JGR paper: The role of melt-rock interaction in the formation of Quaternary high-MgO potassic basalt
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Melt-rock interaction between ascending melt and peridotite results in mantle metasomatism and also leads to compositional modi fi cation of the primary melt. While this process is known to occur, it is less well understood how the reactions and the composition of the resulting magma temporally evolve. Here whole-rock major and trace element, Sr-Nd-Pb-Hf isotopes, and olivine major element composition of Quaternary Nuominhe basalts in the Greater Khingan Range of northeast China are presented to unravel how melt-rock interaction modified the composition of the high-MgO potassic basalts as time progressed. The Nuominhe basalts are predominantly basanite with high MgO (8.1 – 16.8 wt %) and high total alkali content (K2O + Na2O = 6.0 – 9.2 wt %). They have high K2O/Na2O ratios (K2O/Na2O = 0.77 – 1.24) and low SiO2 and Al2O3 content (SiO2 = 44.4 – 48.7 wt %, Al2O3 = 10.5 – 13.2 wt %). They are characterized by enrichment in strongly incompatible elements, positive Ba, K, and Sr and negative Th, U, Zr, Hf, and Ti anomalies, similar to the composition of enriched mantle (EM1)-type oceanic island basalts (OIBs). Their isotopic composition also compares to that of EM1-type OIBs (i.e., with 87Sr/86Sr = 0.70467 – 0.70483, ε Nd = - 4.1 to - 1.5, ε Hf = - 0.3 to 2.3, 206Pb/204Pb = 17.03 – 17.36). These elemental and isotopic characteristics are consistent with the interpretation that the potassium-rich melts were derived from recycled crustal materials with EM1 signature.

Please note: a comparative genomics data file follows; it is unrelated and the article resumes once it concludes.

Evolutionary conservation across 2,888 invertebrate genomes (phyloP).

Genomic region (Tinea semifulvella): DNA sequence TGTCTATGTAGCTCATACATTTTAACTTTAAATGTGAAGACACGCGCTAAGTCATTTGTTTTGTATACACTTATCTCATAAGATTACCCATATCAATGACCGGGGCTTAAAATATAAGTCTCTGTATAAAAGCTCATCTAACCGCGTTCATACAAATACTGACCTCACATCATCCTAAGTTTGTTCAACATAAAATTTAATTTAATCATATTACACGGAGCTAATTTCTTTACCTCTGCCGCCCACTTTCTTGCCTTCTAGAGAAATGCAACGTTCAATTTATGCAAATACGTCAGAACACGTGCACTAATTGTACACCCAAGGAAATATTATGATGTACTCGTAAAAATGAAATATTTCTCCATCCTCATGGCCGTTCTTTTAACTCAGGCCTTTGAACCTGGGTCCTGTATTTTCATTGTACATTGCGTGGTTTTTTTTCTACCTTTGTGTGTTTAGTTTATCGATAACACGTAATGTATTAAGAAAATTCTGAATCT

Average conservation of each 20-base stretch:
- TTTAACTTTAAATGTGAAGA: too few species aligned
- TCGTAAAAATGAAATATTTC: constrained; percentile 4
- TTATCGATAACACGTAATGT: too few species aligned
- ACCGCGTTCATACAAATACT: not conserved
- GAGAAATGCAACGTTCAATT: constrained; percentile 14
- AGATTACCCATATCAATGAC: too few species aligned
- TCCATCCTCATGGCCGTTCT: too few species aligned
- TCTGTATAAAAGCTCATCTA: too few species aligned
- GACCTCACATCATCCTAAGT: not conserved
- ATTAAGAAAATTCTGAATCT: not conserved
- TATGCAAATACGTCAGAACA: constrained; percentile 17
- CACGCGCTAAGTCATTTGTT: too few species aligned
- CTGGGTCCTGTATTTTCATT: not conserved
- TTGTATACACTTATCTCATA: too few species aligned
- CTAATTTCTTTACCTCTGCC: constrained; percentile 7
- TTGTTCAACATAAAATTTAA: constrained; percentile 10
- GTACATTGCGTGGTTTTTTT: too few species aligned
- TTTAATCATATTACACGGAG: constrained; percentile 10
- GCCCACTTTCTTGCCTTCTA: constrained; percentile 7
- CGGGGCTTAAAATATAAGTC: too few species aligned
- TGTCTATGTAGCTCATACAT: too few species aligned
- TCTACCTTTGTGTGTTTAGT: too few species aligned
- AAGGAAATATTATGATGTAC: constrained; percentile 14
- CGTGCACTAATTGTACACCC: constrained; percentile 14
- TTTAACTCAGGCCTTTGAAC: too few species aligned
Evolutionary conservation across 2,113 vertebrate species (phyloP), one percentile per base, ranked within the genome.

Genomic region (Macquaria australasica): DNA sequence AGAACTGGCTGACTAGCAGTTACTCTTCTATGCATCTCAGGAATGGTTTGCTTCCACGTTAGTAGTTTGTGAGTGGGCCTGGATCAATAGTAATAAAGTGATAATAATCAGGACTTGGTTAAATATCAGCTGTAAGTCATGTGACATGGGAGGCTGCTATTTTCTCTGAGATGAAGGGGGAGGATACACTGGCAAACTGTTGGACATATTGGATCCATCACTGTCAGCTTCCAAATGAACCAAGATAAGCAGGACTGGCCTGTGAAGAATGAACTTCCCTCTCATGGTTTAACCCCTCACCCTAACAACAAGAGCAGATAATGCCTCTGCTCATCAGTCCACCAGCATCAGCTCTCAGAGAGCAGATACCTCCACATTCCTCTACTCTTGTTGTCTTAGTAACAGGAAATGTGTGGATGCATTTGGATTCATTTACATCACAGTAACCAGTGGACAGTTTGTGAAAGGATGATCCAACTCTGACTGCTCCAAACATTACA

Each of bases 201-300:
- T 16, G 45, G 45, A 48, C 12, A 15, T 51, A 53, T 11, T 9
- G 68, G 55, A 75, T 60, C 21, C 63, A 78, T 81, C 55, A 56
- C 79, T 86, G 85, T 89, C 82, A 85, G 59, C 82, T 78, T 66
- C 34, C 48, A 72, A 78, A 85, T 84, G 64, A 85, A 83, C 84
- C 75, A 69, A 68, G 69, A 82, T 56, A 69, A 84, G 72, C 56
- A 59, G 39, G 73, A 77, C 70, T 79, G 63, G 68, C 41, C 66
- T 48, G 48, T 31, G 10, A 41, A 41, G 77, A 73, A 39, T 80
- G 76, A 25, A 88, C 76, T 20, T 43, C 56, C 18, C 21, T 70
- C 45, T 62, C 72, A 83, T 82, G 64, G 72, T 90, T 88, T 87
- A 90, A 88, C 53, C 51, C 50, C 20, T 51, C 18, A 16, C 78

Phlogopite-bearing mantle xenoliths and zoned olivine xenocrysts with high Fo 89 – 92 and low CaO ( < 0.1 wt %) core and low Fo 75 – 86 and high CaO ( > 0.1 wt %) rim composition record interaction between the ascending melt and mantle peridotite. Basalts erupted during late stages (Late Pleistocene and Holocene) of activity at the Nuominhe volcanic field show notably higher SiO2 content, Rb/Nb, Ba/Nb, K/La, and Ba/La, and lower MgO content than early-stage basalts (Early and Middle Pleistocene), which we infer to re fl ect a temporally decreasing extent of melt-rock interaction. During early stages of melt ascent, a reaction zone between melt channels and unreacted peridotite formed; at later stages this reaction zone effectively sealed the ascending melt from further reaction,resultinginincreasingRb/Nb,Ba/Nb,K/La,andBa/Lasignaturesoftheerupted lavas.

Variations of the Nuominhe high-MgO potassic basaltic rocks with their eruptive episodes.